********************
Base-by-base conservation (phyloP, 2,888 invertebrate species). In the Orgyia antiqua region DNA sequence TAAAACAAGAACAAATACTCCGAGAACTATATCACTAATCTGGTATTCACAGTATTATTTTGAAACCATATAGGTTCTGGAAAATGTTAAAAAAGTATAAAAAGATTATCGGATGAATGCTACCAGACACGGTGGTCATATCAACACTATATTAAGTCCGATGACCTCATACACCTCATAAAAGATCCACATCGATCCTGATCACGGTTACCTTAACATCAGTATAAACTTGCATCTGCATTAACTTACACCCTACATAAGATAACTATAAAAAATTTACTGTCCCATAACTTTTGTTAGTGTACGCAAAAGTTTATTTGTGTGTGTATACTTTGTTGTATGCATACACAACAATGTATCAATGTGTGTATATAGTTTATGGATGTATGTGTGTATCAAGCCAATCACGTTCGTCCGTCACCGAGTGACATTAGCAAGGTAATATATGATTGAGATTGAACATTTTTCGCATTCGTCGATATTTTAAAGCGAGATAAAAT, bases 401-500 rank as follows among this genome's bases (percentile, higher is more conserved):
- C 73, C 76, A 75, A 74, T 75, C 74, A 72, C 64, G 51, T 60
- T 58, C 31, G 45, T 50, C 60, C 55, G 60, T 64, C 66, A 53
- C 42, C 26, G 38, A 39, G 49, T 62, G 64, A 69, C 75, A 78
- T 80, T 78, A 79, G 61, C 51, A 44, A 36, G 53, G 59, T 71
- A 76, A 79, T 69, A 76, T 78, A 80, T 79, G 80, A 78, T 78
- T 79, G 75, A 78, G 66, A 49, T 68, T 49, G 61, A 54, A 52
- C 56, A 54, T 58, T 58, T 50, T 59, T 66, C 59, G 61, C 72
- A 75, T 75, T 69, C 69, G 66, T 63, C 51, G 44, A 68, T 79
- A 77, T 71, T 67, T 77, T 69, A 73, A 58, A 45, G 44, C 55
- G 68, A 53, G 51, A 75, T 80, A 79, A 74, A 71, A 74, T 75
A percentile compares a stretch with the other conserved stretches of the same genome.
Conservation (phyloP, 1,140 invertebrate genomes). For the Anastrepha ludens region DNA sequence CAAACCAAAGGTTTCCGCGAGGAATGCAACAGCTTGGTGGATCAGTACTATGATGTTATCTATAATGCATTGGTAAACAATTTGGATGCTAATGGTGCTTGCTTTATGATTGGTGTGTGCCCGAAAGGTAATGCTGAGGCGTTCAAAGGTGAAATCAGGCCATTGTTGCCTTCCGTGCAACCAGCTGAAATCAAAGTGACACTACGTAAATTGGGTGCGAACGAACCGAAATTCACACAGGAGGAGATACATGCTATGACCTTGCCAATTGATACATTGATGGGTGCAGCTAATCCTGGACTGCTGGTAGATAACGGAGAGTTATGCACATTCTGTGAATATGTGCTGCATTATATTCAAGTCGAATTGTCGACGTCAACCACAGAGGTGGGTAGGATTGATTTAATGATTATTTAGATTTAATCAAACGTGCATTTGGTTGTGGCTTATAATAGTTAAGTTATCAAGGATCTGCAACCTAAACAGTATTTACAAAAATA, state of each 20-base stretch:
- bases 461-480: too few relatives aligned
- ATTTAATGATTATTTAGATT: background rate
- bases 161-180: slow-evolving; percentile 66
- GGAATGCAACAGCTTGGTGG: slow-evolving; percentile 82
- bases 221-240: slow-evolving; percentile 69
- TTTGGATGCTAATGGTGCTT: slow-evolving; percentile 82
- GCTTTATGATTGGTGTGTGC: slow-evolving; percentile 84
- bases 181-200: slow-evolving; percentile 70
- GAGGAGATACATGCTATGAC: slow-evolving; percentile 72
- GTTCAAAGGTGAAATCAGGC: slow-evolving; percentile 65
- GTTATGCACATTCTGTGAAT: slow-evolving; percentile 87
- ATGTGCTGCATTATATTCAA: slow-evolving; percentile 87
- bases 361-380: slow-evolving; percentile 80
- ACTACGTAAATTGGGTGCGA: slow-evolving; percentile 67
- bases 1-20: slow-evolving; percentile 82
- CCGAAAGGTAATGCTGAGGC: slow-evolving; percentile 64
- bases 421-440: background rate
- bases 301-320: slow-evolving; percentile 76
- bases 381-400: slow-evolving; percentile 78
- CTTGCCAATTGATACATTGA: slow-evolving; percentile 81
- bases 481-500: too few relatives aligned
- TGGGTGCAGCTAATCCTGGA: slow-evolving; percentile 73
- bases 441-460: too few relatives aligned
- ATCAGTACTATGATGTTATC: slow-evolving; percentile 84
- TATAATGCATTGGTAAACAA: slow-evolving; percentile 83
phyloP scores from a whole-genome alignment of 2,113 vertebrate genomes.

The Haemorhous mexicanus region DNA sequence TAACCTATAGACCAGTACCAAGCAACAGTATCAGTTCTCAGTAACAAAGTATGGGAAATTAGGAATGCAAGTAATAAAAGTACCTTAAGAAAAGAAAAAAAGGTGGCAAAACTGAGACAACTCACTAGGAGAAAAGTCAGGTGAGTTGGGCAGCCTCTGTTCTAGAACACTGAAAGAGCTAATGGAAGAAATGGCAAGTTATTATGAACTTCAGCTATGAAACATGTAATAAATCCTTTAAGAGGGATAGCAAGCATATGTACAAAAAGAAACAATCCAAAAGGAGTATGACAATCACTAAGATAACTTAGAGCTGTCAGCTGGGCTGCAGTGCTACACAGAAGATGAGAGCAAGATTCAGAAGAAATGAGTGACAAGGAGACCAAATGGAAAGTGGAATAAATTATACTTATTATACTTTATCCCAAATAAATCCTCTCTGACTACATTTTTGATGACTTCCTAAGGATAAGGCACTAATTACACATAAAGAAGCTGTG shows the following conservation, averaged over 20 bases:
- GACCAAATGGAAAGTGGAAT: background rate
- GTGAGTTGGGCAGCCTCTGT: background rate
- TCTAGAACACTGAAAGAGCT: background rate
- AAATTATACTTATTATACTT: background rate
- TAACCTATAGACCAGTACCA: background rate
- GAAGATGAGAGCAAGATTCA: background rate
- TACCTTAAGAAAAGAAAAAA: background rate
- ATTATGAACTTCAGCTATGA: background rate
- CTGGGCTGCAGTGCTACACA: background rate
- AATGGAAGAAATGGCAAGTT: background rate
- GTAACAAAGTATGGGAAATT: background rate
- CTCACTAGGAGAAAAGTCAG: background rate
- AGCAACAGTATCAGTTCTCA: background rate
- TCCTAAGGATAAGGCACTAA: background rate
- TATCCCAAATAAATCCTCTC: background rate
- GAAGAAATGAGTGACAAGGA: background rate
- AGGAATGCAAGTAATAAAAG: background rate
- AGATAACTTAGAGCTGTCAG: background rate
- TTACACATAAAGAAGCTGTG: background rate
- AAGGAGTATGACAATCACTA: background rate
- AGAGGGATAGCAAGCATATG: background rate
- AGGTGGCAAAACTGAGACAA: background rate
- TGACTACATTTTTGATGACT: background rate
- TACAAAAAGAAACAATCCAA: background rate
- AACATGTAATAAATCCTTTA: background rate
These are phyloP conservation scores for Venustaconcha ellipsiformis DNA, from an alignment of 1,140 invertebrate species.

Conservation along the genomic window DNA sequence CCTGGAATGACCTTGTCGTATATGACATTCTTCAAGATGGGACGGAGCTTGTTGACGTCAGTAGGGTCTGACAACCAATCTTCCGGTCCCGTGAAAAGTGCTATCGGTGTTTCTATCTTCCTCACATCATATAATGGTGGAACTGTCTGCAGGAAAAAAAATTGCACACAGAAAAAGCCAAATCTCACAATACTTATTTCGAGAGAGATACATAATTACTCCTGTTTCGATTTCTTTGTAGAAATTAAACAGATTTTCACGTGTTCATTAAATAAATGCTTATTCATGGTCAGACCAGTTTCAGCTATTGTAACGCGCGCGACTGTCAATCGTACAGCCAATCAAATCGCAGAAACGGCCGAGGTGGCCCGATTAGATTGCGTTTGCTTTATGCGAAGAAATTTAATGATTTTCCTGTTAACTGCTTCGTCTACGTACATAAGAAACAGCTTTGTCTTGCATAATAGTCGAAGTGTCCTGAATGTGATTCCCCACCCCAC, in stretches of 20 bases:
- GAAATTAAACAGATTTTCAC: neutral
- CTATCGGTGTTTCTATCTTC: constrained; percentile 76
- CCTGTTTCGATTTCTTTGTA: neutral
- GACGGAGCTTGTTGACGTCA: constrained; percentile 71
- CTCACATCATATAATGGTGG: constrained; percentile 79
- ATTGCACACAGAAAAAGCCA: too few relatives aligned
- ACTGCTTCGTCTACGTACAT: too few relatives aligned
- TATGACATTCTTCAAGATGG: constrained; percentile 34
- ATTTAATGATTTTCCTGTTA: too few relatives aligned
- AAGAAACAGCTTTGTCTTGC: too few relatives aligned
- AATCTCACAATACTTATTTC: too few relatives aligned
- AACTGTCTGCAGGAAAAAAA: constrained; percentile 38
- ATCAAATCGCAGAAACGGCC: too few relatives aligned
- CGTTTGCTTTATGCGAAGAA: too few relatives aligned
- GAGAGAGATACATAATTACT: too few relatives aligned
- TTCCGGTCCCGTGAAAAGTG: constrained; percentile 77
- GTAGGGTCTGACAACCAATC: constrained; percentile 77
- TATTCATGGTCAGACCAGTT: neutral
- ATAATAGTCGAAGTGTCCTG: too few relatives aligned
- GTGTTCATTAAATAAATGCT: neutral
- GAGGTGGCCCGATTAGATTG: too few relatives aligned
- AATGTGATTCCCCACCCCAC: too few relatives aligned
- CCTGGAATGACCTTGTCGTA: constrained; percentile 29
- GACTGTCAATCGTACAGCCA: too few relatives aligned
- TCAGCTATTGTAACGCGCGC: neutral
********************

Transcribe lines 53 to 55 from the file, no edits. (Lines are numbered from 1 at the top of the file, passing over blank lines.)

- AGCAACAGTATCAGTTCTCA: background rate
- TCCTAAGGATAAGGCACTAA: background rate
- TATCCCAAATAAATCCTCTC: background rate